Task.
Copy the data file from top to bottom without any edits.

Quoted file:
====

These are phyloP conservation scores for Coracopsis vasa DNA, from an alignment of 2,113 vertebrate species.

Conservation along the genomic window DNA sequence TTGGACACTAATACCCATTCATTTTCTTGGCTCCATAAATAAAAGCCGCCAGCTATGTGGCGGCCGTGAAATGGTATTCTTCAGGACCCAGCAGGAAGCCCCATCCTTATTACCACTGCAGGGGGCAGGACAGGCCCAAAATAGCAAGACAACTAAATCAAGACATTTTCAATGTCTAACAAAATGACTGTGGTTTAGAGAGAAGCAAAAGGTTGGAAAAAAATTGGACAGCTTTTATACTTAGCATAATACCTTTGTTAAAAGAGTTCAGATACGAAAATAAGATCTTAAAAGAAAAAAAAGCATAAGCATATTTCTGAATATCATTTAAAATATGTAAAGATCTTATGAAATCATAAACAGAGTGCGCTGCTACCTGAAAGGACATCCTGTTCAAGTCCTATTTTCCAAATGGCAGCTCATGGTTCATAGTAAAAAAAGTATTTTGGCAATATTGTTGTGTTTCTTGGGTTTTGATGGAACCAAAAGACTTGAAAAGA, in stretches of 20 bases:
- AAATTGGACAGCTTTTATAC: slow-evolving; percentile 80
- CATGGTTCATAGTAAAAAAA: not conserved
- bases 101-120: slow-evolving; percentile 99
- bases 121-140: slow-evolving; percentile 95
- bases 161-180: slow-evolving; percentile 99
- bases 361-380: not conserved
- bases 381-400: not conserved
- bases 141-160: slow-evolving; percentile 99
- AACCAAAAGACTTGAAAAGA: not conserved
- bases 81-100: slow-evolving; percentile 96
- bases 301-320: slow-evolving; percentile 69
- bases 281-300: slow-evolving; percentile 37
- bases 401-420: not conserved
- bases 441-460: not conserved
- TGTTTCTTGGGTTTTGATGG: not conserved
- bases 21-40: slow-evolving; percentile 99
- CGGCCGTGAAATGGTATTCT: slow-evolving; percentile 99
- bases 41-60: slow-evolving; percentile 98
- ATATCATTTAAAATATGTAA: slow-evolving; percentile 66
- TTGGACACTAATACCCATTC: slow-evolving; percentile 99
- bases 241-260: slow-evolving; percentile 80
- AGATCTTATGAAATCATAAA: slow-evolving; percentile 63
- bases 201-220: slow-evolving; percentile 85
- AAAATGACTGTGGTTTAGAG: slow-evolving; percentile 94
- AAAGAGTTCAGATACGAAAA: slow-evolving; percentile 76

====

These are phyloP conservation scores for Coracopsis vasa DNA, from an alignment of 2,113 vertebrate species.

Conservation along the genomic window DNA sequence TTGGACACTAATACCCATTCATTTTCTTGGCTCCATAAATAAAAGCCGCCAGCTATGTGGCGGCCGTGAAATGGTATTCTTCAGGACCCAGCAGGAAGCCCCATCCTTATTACCACTGCAGGGGGCAGGACAGGCCCAAAATAGCAAGACAACTAAATCAAGACATTTTCAATGTCTAACAAAATGACTGTGGTTTAGAGAGAAGCAAAAGGTTGGAAAAAAATTGGACAGCTTTTATACTTAGCATAATACCTTTGTTAAAAGAGTTCAGATACGAAAATAAGATCTTAAAAGAAAAAAAAGCATAAGCATATTTCTGAATATCATTTAAAATATGTAAAGATCTTATGAAATCATAAACAGAGTGCGCTGCTACCTGAAAGGACATCCTGTTCAAGTCCTATTTTCCAAATGGCAGCTCATGGTTCATAGTAAAAAAAGTATTTTGGCAATATTGTTGTGTTTCTTGGGTTTTGATGGAACCAAAAGACTTGAAAAGA, in stretches of 20 bases:
- AAATTGGACAGCTTTTATAC: slow-evolving; percentile 80
- CATGGTTCATAGTAAAAAAA: not conserved
- bases 101-120: slow-evolving; percentile 99
- bases 121-140: slow-evolving; percentile 95
- bases 161-180: slow-evolving; percentile 99
- bases 361-380: not conserved
- bases 381-400: not conserved
- bases 141-160: slow-evolving; percentile 99
- AACCAAAAGACTTGAAAAGA: not conserved
- bases 81-100: slow-evolving; percentile 96
- bases 301-320: slow-evolving; percentile 69
- bases 281-300: slow-evolving; percentile 37
- bases 401-420: not conserved
- bases 441-460: not conserved
- TGTTTCTTGGGTTTTGATGG: not conserved
- bases 21-40: slow-evolving; percentile 99
- CGGCCGTGAAATGGTATTCT: slow-evolving; percentile 99
- bases 41-60: slow-evolving; percentile 98
- ATATCATTTAAAATATGTAA: slow-evolving; percentile 66
- TTGGACACTAATACCCATTC: slow-evolving; percentile 99
- bases 241-260: slow-evolving; percentile 80
- AGATCTTATGAAATCATAAA: slow-evolving; percentile 63
- bases 201-220: slow-evolving; percentile 85
- AAAATGACTGTGGTTTAGAG: slow-evolving; percentile 94
- AAAGAGTTCAGATACGAAAA: slow-evolving; percentile 76